Former U.S. Ambassador Provides Students Tools to Build a Career in International Relations

February 4, 2020
Hillary Hempstead
U.S. Ambassador Gina Abercrombie-Winstanley.
U.S. Ambassador Gina Abercrombie-Winstanley speaks on campus. Photo credit: Pang Fei Chiang '19

Co-instructed by diplomat in residence and former U.S. Ambassador Gina Abercrombie-Winstanley, the course features lectures from practitioners in a range of roles on the international stage.

Students in the seven-week course Practicing International Affairs will receive a first-hand look at the breadth of available careers in international relations while also gaining practical knowledge about what it’s like to work in those fields.

The practicum exposes students to international careers in organizations including the United Nations and United States Agency for International Development (USAID), along with the foreign service, refugee agencies, international economic development, international media/journalism, cybersecurity, and other areas.

Jointly instructed by diplomat in residence and former Ambassador Gina Abercrombie-Winstanley, the first woman diplomat to lead a U.S. consulate in Saudi Arabia and former U.S. ambassador to Malta, Associate Professor of Politics Kristina Mani, Associate Professor of History Zeinab Abul-Magd, and Professor of Politics Eve Sandberg, the course will not only provide students with insight into the skills they need in order to be successful in careers in international relations, but it also will show them how to pursue the preliminary work that can allow them to move into senior level positions.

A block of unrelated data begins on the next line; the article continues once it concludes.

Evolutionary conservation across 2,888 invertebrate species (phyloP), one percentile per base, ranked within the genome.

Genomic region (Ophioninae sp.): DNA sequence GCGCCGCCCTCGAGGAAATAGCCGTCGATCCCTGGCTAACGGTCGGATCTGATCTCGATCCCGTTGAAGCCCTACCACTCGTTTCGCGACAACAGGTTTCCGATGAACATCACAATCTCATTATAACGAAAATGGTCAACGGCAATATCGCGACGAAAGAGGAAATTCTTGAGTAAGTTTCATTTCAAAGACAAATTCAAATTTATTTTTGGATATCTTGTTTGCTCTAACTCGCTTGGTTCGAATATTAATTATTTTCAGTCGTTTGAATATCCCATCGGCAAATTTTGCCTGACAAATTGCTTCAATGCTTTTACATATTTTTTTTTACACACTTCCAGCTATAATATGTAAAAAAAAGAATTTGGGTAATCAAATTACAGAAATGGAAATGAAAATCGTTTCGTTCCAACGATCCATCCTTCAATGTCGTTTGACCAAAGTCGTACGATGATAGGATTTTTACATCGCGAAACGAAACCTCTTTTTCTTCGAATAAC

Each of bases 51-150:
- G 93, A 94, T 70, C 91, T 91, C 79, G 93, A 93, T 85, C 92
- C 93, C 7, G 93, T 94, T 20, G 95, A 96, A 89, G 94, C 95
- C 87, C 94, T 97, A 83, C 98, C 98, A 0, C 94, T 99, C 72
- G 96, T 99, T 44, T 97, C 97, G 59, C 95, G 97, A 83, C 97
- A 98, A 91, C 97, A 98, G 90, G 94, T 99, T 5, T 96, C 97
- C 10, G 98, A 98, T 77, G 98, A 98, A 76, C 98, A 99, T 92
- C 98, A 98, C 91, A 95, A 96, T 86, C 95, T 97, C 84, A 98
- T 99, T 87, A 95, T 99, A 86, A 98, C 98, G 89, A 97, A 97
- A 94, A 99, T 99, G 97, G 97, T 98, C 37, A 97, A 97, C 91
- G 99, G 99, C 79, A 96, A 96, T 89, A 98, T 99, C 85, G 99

“This course offers frank discussions with highly placed practitioners about the knowledge required to enter international politics careers, as well as the professional skills that enable success,” says Sandberg. 

The speakers slated to present have deep experience in a range of international careers, including Cuban Ambassador to the U.S., His Excellency José Ramón Cabañas Rodriguez; Tamara Wittes ’91 of the Brookings Institute; Max Strasser ’09 from the New York Times’ London office; Peter Lavoy, former national security council deputy secretary in the Obama administration; and cybersecurity expert Debra Lavoy.

Abercrombie-Winstanley says that her goal as an instructor is to help level the playing field for young people ready to commit to public service. “Navigating the application process for Washington or overseas jobs can be a real challenge,” says the former ambassador. “Top-tier schools often have a diplomat in residence to help students, and I wanted to bring that advantage to the Cleveland area and Ohio.”

Abercrombie-Winstanley has held senior positions at the Defense Department and the National Security Council of the White House. Her diplomacy has earned her various honors, including the Maltese Order of Merit and Department of State Meritorious and Superior Honor award.

“The process for starting this incredibly rewarding career can be daunting,” says Abercrombie-Winstanley. “This course provides access to successful, experienced practitioners and maps out proven strategies to turn theoretical knowledge into a real- world profession. It offers the sort of information, guidance, advice, and encouragement that students at Harvard, Georgetown, George Washington, Howard, Duke, and Denver University may take for granted. Now Oberlin students can.”


Support for this project was provided in part by the Great Lakes Colleges Association as part of its Global Crossroads Initiative, made possible by a grant from the Andrew W. Mellon Foundation.

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